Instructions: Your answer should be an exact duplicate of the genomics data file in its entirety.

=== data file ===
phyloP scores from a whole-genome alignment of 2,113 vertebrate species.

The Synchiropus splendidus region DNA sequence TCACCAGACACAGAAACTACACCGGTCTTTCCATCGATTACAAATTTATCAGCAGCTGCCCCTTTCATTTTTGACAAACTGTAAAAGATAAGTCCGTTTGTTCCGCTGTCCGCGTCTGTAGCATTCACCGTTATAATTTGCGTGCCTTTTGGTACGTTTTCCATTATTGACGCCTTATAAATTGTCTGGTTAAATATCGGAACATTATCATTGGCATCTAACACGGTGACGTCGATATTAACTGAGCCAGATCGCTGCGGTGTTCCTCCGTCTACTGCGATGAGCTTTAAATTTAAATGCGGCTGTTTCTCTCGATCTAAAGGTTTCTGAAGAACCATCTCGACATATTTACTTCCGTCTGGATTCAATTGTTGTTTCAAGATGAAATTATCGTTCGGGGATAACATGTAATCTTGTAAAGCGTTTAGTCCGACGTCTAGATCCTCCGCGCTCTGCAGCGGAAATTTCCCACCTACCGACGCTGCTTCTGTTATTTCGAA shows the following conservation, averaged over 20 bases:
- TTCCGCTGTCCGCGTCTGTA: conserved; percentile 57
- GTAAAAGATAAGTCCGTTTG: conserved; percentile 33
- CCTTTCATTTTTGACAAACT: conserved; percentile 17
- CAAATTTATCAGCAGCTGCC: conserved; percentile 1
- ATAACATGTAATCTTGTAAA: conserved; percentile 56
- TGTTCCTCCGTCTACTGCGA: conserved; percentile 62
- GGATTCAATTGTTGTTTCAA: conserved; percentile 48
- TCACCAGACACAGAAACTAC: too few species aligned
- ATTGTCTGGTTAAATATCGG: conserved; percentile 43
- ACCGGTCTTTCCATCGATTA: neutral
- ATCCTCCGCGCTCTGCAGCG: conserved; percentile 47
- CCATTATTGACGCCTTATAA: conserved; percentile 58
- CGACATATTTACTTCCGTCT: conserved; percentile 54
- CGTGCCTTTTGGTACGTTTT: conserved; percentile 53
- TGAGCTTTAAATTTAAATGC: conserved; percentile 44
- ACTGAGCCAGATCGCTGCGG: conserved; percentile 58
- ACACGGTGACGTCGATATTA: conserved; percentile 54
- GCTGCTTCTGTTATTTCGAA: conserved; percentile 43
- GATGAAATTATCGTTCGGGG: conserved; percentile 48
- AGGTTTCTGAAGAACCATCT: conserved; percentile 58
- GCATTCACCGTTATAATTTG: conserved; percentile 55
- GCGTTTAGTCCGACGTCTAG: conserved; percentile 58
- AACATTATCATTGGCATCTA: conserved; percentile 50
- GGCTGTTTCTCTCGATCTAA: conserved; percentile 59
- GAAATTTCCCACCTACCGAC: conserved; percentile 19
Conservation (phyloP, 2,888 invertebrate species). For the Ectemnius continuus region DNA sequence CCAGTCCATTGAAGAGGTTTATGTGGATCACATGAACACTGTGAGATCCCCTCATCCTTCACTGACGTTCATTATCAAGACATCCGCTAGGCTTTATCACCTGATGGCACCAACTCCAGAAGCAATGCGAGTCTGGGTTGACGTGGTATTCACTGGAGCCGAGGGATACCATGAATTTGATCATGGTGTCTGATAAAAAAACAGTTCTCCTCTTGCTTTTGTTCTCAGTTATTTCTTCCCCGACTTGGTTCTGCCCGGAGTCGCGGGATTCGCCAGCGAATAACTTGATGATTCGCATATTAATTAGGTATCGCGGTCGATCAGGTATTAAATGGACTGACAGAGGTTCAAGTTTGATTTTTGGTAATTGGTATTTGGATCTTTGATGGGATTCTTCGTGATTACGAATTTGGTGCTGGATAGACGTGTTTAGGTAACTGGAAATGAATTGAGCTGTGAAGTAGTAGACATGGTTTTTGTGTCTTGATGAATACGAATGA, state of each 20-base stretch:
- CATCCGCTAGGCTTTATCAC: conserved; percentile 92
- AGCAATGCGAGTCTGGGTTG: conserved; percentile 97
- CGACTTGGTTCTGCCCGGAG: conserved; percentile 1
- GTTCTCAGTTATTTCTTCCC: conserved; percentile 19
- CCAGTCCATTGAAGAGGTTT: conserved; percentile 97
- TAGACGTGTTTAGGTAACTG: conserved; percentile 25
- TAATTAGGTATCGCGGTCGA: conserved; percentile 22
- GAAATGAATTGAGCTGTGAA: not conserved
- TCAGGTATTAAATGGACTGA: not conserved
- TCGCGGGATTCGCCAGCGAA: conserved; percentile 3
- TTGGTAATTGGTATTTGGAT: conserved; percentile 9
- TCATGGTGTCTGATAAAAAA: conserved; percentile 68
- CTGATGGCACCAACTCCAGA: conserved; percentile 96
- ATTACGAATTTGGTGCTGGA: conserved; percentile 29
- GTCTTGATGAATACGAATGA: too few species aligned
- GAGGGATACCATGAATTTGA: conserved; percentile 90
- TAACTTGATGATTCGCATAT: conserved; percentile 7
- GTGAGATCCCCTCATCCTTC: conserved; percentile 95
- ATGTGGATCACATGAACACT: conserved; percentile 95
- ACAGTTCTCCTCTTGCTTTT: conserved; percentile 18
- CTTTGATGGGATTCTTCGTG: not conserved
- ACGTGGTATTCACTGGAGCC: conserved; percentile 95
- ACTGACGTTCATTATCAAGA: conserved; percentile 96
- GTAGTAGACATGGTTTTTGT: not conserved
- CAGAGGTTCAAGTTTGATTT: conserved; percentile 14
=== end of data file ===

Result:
phyloP scores from a whole-genome alignment of 2,113 vertebrate species.

The Synchiropus splendidus region DNA sequence TCACCAGACACAGAAACTACACCGGTCTTTCCATCGATTACAAATTTATCAGCAGCTGCCCCTTTCATTTTTGACAAACTGTAAAAGATAAGTCCGTTTGTTCCGCTGTCCGCGTCTGTAGCATTCACCGTTATAATTTGCGTGCCTTTTGGTACGTTTTCCATTATTGACGCCTTATAAATTGTCTGGTTAAATATCGGAACATTATCATTGGCATCTAACACGGTGACGTCGATATTAACTGAGCCAGATCGCTGCGGTGTTCCTCCGTCTACTGCGATGAGCTTTAAATTTAAATGCGGCTGTTTCTCTCGATCTAAAGGTTTCTGAAGAACCATCTCGACATATTTACTTCCGTCTGGATTCAATTGTTGTTTCAAGATGAAATTATCGTTCGGGGATAACATGTAATCTTGTAAAGCGTTTAGTCCGACGTCTAGATCCTCCGCGCTCTGCAGCGGAAATTTCCCACCTACCGACGCTGCTTCTGTTATTTCGAA shows the following conservation, averaged over 20 bases:
- TTCCGCTGTCCGCGTCTGTA: conserved; percentile 57
- GTAAAAGATAAGTCCGTTTG: conserved; percentile 33
- CCTTTCATTTTTGACAAACT: conserved; percentile 17
- CAAATTTATCAGCAGCTGCC: conserved; percentile 1
- ATAACATGTAATCTTGTAAA: conserved; percentile 56
- TGTTCCTCCGTCTACTGCGA: conserved; percentile 62
- GGATTCAATTGTTGTTTCAA: conserved; percentile 48
- TCACCAGACACAGAAACTAC: too few species aligned
- ATTGTCTGGTTAAATATCGG: conserved; percentile 43
- ACCGGTCTTTCCATCGATTA: neutral
- ATCCTCCGCGCTCTGCAGCG: conserved; percentile 47
- CCATTATTGACGCCTTATAA: conserved; percentile 58
- CGACATATTTACTTCCGTCT: conserved; percentile 54
- CGTGCCTTTTGGTACGTTTT: conserved; percentile 53
- TGAGCTTTAAATTTAAATGC: conserved; percentile 44
- ACTGAGCCAGATCGCTGCGG: conserved; percentile 58
- ACACGGTGACGTCGATATTA: conserved; percentile 54
- GCTGCTTCTGTTATTTCGAA: conserved; percentile 43
- GATGAAATTATCGTTCGGGG: conserved; percentile 48
- AGGTTTCTGAAGAACCATCT: conserved; percentile 58
- GCATTCACCGTTATAATTTG: conserved; percentile 55
- GCGTTTAGTCCGACGTCTAG: conserved; percentile 58
- AACATTATCATTGGCATCTA: conserved; percentile 50
- GGCTGTTTCTCTCGATCTAA: conserved; percentile 59
- GAAATTTCCCACCTACCGAC: conserved; percentile 19
Conservation (phyloP, 2,888 invertebrate species). For the Ectemnius continuus region DNA sequence CCAGTCCATTGAAGAGGTTTATGTGGATCACATGAACACTGTGAGATCCCCTCATCCTTCACTGACGTTCATTATCAAGACATCCGCTAGGCTTTATCACCTGATGGCACCAACTCCAGAAGCAATGCGAGTCTGGGTTGACGTGGTATTCACTGGAGCCGAGGGATACCATGAATTTGATCATGGTGTCTGATAAAAAAACAGTTCTCCTCTTGCTTTTGTTCTCAGTTATTTCTTCCCCGACTTGGTTCTGCCCGGAGTCGCGGGATTCGCCAGCGAATAACTTGATGATTCGCATATTAATTAGGTATCGCGGTCGATCAGGTATTAAATGGACTGACAGAGGTTCAAGTTTGATTTTTGGTAATTGGTATTTGGATCTTTGATGGGATTCTTCGTGATTACGAATTTGGTGCTGGATAGACGTGTTTAGGTAACTGGAAATGAATTGAGCTGTGAAGTAGTAGACATGGTTTTTGTGTCTTGATGAATACGAATGA, state of each 20-base stretch:
- CATCCGCTAGGCTTTATCAC: conserved; percentile 92
- AGCAATGCGAGTCTGGGTTG: conserved; percentile 97
- CGACTTGGTTCTGCCCGGAG: conserved; percentile 1
- GTTCTCAGTTATTTCTTCCC: conserved; percentile 19
- CCAGTCCATTGAAGAGGTTT: conserved; percentile 97
- TAGACGTGTTTAGGTAACTG: conserved; percentile 25
- TAATTAGGTATCGCGGTCGA: conserved; percentile 22
- GAAATGAATTGAGCTGTGAA: not conserved
- TCAGGTATTAAATGGACTGA: not conserved
- TCGCGGGATTCGCCAGCGAA: conserved; percentile 3
- TTGGTAATTGGTATTTGGAT: conserved; percentile 9
- TCATGGTGTCTGATAAAAAA: conserved; percentile 68
- CTGATGGCACCAACTCCAGA: conserved; percentile 96
- ATTACGAATTTGGTGCTGGA: conserved; percentile 29
- GTCTTGATGAATACGAATGA: too few species aligned
- GAGGGATACCATGAATTTGA: conserved; percentile 90
- TAACTTGATGATTCGCATAT: conserved; percentile 7
- GTGAGATCCCCTCATCCTTC: conserved; percentile 95
- ATGTGGATCACATGAACACT: conserved; percentile 95
- ACAGTTCTCCTCTTGCTTTT: conserved; percentile 18
- CTTTGATGGGATTCTTCGTG: not conserved
- ACGTGGTATTCACTGGAGCC: conserved; percentile 95
- ACTGACGTTCATTATCAAGA: conserved; percentile 96
- GTAGTAGACATGGTTTTTGT: not conserved
- CAGAGGTTCAAGTTTGATTT: conserved; percentile 14